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Bluer Ray

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Ultrafast blue-violet pulsed semiconductor laser, Sony Corporation and Tohoku University.

 

Just when we assume technological standards for commercial media have stabilized, we have a surprise in store. Those still contemplating the switch from DVDs to Blu-ray, for example, will have another format to consider soon.

Researchers at Sony and Tohoku University have recently created a new blue-violet ultrafast pulsed semiconductor laser, with an immediate application in disk storage. Capable of producing three-picosecond-long optical pulses, the laser has 100 times the output value of existing blue-violet pulse semiconductor lasers.

According to the Yomiuri Shinbun, this advancement will give discs 20 times the capacity of Blu-ray technology, meaning that future discs could fit over 50 movies of the same quality level. No doubt, this achievement will drive even higher resolution standards in video formats.

 

 
 

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About the Blogger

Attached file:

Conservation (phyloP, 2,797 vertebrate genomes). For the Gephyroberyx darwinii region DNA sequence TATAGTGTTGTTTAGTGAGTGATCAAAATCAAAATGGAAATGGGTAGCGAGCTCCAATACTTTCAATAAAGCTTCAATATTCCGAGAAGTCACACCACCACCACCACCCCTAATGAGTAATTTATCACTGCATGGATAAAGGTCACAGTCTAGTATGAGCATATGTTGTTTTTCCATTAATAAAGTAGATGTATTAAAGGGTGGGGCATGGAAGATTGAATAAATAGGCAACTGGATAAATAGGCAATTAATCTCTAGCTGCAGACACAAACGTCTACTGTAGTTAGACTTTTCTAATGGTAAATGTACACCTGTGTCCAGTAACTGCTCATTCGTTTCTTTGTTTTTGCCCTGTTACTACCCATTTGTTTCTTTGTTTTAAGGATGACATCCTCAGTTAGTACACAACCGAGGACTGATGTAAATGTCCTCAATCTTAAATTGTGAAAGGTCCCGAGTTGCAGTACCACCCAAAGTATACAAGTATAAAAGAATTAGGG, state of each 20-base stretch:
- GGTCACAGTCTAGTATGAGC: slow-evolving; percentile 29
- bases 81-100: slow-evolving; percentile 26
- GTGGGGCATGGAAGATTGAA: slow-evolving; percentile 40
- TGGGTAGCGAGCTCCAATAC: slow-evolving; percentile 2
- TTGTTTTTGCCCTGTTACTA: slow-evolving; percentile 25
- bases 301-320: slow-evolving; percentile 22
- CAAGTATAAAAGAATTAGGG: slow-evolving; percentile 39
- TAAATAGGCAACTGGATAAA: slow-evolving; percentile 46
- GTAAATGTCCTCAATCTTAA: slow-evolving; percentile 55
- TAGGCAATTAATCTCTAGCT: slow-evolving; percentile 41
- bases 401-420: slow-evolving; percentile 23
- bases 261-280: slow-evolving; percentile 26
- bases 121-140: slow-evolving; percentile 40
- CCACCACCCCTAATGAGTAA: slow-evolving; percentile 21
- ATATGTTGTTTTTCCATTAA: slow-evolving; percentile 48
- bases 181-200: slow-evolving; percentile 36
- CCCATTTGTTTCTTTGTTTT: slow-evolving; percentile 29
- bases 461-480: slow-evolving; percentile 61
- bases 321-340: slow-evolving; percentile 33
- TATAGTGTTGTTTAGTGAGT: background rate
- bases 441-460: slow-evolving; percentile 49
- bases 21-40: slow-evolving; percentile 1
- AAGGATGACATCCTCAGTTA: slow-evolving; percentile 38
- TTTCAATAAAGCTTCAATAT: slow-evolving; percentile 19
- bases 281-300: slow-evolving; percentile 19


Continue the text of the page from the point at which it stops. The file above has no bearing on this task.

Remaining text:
Blaine Brownell

thumbnail image Minnesota-based architect and author Blaine Brownell, AIA, is a self-defined materials researcher and sustainable building adviser. His "Product of the Week" emails and three volumes of Transmaterial (2006, 2008, 2010) provide designers with a steady flow of inspiration—a 21st-century Grammar of Ornament. Blaine has practiced architecture in Japan and the U.S. and has been published in more than 40 design, business, and science publications. The recipient of a Fulbright fellowship for 2006–07, he researched contemporary Japanese material innovations at the Tokyo University of Science. He currently teaches architecture and co-directs the M.S. in Sustainable Design program at the University of Minnesota. His book Matter in the Floating World was published by Princeton Architectural Press in 2011.